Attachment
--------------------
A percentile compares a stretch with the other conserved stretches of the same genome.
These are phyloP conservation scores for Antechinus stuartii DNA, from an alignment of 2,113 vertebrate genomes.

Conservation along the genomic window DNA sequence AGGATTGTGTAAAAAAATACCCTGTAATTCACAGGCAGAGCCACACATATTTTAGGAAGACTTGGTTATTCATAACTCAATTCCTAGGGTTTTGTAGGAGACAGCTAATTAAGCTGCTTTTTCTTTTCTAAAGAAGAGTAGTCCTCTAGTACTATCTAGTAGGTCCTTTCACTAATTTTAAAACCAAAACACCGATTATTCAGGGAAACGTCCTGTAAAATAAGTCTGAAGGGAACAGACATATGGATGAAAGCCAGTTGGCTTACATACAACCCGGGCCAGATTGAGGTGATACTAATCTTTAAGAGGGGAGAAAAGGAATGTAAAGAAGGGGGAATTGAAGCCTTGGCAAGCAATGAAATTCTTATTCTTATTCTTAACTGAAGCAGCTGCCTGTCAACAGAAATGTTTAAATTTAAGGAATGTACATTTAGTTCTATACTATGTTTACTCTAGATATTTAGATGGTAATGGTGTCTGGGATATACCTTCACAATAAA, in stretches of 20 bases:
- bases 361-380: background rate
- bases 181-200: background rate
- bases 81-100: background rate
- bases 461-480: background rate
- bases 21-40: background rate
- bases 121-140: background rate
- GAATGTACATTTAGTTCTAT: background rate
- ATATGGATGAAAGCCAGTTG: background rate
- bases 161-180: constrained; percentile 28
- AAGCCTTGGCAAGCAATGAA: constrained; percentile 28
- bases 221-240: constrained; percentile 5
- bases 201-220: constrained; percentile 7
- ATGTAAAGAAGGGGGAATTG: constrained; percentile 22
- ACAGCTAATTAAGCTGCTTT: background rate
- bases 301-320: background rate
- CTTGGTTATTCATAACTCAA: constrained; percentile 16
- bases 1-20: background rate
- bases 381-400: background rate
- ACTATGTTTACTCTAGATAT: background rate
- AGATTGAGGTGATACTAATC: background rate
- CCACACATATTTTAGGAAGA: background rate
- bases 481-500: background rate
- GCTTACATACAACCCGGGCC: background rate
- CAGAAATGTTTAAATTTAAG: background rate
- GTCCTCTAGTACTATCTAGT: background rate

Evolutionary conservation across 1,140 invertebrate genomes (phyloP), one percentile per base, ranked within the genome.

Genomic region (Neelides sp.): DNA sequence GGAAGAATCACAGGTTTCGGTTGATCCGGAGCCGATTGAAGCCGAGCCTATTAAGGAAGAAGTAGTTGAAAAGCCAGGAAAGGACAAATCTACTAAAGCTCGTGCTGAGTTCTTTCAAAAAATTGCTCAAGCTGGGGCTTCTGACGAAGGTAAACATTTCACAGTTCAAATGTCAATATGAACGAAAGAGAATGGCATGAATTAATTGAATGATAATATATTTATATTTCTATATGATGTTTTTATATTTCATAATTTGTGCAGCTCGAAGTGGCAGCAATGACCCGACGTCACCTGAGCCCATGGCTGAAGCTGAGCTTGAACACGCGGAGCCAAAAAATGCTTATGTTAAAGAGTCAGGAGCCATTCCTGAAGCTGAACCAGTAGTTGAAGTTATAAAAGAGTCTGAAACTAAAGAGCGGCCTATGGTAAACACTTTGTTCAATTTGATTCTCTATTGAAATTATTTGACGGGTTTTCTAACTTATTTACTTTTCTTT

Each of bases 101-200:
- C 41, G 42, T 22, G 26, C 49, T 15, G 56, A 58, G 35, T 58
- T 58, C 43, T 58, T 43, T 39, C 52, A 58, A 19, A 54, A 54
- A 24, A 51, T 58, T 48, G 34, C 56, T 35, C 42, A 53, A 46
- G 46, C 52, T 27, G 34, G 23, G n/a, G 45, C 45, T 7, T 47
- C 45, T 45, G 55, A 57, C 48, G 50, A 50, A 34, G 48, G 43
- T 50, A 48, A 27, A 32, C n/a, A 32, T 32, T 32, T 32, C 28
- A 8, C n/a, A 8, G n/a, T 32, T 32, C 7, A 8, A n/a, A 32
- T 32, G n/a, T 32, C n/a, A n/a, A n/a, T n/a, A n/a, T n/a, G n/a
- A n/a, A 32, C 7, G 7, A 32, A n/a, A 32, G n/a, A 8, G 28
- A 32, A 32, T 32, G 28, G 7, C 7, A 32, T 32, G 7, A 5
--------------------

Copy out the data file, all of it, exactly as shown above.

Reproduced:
A percentile compares a stretch with the other conserved stretches of the same genome.
These are phyloP conservation scores for Antechinus stuartii DNA, from an alignment of 2,113 vertebrate genomes.

Conservation along the genomic window DNA sequence AGGATTGTGTAAAAAAATACCCTGTAATTCACAGGCAGAGCCACACATATTTTAGGAAGACTTGGTTATTCATAACTCAATTCCTAGGGTTTTGTAGGAGACAGCTAATTAAGCTGCTTTTTCTTTTCTAAAGAAGAGTAGTCCTCTAGTACTATCTAGTAGGTCCTTTCACTAATTTTAAAACCAAAACACCGATTATTCAGGGAAACGTCCTGTAAAATAAGTCTGAAGGGAACAGACATATGGATGAAAGCCAGTTGGCTTACATACAACCCGGGCCAGATTGAGGTGATACTAATCTTTAAGAGGGGAGAAAAGGAATGTAAAGAAGGGGGAATTGAAGCCTTGGCAAGCAATGAAATTCTTATTCTTATTCTTAACTGAAGCAGCTGCCTGTCAACAGAAATGTTTAAATTTAAGGAATGTACATTTAGTTCTATACTATGTTTACTCTAGATATTTAGATGGTAATGGTGTCTGGGATATACCTTCACAATAAA, in stretches of 20 bases:
- bases 361-380: background rate
- bases 181-200: background rate
- bases 81-100: background rate
- bases 461-480: background rate
- bases 21-40: background rate
- bases 121-140: background rate
- GAATGTACATTTAGTTCTAT: background rate
- ATATGGATGAAAGCCAGTTG: background rate
- bases 161-180: constrained; percentile 28
- AAGCCTTGGCAAGCAATGAA: constrained; percentile 28
- bases 221-240: constrained; percentile 5
- bases 201-220: constrained; percentile 7
- ATGTAAAGAAGGGGGAATTG: constrained; percentile 22
- ACAGCTAATTAAGCTGCTTT: background rate
- bases 301-320: background rate
- CTTGGTTATTCATAACTCAA: constrained; percentile 16
- bases 1-20: background rate
- bases 381-400: background rate
- ACTATGTTTACTCTAGATAT: background rate
- AGATTGAGGTGATACTAATC: background rate
- CCACACATATTTTAGGAAGA: background rate
- bases 481-500: background rate
- GCTTACATACAACCCGGGCC: background rate
- CAGAAATGTTTAAATTTAAG: background rate
- GTCCTCTAGTACTATCTAGT: background rate

Evolutionary conservation across 1,140 invertebrate genomes (phyloP), one percentile per base, ranked within the genome.

Genomic region (Neelides sp.): DNA sequence GGAAGAATCACAGGTTTCGGTTGATCCGGAGCCGATTGAAGCCGAGCCTATTAAGGAAGAAGTAGTTGAAAAGCCAGGAAAGGACAAATCTACTAAAGCTCGTGCTGAGTTCTTTCAAAAAATTGCTCAAGCTGGGGCTTCTGACGAAGGTAAACATTTCACAGTTCAAATGTCAATATGAACGAAAGAGAATGGCATGAATTAATTGAATGATAATATATTTATATTTCTATATGATGTTTTTATATTTCATAATTTGTGCAGCTCGAAGTGGCAGCAATGACCCGACGTCACCTGAGCCCATGGCTGAAGCTGAGCTTGAACACGCGGAGCCAAAAAATGCTTATGTTAAAGAGTCAGGAGCCATTCCTGAAGCTGAACCAGTAGTTGAAGTTATAAAAGAGTCTGAAACTAAAGAGCGGCCTATGGTAAACACTTTGTTCAATTTGATTCTCTATTGAAATTATTTGACGGGTTTTCTAACTTATTTACTTTTCTTT

Each of bases 101-200:
- C 41, G 42, T 22, G 26, C 49, T 15, G 56, A 58, G 35, T 58
- T 58, C 43, T 58, T 43, T 39, C 52, A 58, A 19, A 54, A 54
- A 24, A 51, T 58, T 48, G 34, C 56, T 35, C 42, A 53, A 46
- G 46, C 52, T 27, G 34, G 23, G n/a, G 45, C 45, T 7, T 47
- C 45, T 45, G 55, A 57, C 48, G 50, A 50, A 34, G 48, G 43
- T 50, A 48, A 27, A 32, C n/a, A 32, T 32, T 32, T 32, C 28
- A 8, C n/a, A 8, G n/a, T 32, T 32, C 7, A 8, A n/a, A 32
- T 32, G n/a, T 32, C n/a, A n/a, A n/a, T n/a, A n/a, T n/a, G n/a
- A n/a, A 32, C 7, G 7, A 32, A n/a, A 32, G n/a, A 8, G 28
- A 32, A 32, T 32, G 28, G 7, C 7, A 32, T 32, G 7, A 5